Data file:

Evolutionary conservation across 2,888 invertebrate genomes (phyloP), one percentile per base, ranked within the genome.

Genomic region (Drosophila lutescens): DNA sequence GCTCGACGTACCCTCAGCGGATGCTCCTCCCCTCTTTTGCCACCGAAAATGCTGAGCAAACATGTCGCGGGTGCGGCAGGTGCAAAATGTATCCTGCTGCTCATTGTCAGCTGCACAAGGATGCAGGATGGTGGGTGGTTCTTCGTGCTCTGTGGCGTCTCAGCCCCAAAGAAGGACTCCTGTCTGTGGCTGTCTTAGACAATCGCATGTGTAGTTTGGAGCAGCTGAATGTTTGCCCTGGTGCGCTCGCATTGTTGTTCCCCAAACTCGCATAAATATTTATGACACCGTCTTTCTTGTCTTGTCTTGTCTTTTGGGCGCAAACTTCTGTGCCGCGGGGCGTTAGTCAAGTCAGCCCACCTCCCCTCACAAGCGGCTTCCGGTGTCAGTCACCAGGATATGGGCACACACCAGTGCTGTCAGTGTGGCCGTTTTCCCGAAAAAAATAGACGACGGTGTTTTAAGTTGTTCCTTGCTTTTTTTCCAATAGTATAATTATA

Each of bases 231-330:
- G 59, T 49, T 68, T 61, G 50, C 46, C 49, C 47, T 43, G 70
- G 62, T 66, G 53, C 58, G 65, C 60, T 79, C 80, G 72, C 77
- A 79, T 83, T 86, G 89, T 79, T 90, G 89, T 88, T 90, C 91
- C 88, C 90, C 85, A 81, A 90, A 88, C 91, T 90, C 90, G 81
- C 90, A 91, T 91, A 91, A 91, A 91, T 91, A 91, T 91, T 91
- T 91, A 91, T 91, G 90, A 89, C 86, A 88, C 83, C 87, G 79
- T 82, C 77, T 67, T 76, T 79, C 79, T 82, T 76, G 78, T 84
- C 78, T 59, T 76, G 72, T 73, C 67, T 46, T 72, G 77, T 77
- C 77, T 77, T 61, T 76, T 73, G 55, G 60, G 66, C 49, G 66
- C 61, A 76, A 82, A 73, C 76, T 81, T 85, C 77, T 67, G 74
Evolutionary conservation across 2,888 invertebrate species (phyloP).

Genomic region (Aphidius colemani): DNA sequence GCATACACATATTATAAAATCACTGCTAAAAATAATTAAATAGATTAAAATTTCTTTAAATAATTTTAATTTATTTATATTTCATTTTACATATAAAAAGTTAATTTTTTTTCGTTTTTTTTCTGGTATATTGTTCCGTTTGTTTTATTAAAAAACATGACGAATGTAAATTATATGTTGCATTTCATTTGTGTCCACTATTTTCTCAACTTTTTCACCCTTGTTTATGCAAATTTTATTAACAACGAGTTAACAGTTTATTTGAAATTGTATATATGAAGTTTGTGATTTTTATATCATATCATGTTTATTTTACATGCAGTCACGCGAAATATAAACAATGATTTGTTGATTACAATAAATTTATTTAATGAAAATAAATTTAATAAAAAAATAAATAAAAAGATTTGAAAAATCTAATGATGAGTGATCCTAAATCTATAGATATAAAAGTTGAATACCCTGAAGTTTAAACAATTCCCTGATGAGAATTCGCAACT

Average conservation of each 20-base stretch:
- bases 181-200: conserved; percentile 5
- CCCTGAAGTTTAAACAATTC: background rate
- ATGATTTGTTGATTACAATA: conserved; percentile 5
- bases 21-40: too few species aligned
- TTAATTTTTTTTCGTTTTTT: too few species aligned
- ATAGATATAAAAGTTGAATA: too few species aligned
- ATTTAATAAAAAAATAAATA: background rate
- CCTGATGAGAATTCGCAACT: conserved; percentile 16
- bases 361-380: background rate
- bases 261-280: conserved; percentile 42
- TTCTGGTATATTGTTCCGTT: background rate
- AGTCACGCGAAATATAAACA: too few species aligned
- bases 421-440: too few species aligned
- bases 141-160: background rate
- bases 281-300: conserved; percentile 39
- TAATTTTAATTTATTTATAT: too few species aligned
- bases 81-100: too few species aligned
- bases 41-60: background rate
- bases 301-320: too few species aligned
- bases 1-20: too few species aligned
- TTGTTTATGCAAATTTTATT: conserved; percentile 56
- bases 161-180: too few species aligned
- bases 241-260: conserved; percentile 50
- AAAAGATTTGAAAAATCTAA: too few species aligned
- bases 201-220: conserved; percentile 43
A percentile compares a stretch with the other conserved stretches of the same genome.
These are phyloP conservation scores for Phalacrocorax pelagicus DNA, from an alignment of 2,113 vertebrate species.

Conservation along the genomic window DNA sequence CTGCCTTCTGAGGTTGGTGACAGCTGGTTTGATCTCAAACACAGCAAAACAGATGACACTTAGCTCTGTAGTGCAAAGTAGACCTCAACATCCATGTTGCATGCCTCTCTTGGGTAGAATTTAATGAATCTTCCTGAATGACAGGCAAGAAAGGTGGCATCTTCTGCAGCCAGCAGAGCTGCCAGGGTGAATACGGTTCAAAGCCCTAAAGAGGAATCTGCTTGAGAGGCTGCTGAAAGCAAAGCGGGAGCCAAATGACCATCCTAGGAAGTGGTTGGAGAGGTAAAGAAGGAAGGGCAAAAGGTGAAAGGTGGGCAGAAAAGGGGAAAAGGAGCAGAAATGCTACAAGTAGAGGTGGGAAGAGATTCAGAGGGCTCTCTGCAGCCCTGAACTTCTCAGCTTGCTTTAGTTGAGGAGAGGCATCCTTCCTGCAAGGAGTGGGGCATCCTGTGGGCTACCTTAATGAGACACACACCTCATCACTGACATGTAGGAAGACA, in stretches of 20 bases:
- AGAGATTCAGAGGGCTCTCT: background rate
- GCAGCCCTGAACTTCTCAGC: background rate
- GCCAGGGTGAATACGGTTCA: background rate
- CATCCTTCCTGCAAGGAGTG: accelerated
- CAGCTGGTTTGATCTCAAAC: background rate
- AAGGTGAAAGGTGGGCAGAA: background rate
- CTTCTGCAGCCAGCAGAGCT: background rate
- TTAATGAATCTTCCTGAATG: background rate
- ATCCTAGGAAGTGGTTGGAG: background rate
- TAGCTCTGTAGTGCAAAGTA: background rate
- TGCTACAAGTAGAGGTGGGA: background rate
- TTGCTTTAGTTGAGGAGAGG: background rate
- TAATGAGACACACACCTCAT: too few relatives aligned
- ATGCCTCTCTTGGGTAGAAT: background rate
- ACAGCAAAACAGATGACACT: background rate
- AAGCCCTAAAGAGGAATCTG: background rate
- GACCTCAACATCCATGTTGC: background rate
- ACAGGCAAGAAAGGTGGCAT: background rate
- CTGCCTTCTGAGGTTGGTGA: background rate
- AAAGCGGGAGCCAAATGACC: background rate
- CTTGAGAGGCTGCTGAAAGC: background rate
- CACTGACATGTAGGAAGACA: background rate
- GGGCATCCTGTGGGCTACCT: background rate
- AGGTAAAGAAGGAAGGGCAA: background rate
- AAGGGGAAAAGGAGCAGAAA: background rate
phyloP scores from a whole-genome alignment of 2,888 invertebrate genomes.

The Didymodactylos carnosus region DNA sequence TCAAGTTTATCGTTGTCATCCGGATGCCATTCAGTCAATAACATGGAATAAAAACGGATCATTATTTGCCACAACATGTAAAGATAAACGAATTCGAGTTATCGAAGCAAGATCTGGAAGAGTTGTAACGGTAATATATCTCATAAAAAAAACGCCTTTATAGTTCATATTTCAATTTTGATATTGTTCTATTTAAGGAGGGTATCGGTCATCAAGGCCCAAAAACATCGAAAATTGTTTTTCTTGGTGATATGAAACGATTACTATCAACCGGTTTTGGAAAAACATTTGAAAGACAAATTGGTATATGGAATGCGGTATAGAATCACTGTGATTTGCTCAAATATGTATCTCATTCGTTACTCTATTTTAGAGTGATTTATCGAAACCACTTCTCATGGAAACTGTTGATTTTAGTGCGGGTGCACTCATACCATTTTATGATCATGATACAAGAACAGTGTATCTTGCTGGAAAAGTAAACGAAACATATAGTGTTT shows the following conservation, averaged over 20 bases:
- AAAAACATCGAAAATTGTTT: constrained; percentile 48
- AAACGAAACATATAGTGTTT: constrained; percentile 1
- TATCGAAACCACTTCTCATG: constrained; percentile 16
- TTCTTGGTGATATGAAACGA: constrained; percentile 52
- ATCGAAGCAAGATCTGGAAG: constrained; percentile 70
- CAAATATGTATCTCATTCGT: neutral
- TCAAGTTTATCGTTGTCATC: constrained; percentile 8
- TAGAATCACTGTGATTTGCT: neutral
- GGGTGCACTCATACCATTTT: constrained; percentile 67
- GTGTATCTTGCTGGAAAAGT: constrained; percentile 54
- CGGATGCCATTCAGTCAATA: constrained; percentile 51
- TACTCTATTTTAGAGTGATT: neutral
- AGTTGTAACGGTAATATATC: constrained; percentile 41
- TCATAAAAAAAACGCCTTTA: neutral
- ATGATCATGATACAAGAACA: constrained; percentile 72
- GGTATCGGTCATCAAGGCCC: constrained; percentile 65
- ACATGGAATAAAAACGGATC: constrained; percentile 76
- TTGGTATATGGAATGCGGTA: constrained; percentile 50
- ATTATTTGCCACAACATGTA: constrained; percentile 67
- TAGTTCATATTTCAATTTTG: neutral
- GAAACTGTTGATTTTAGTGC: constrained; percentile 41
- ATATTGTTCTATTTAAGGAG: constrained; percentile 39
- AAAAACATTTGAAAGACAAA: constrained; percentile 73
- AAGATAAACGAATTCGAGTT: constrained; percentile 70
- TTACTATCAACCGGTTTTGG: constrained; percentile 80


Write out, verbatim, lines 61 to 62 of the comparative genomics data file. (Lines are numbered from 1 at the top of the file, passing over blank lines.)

- GACCTCAACATCCATGTTGC: background rate
- ACAGGCAAGAAAGGTGGCAT: background rate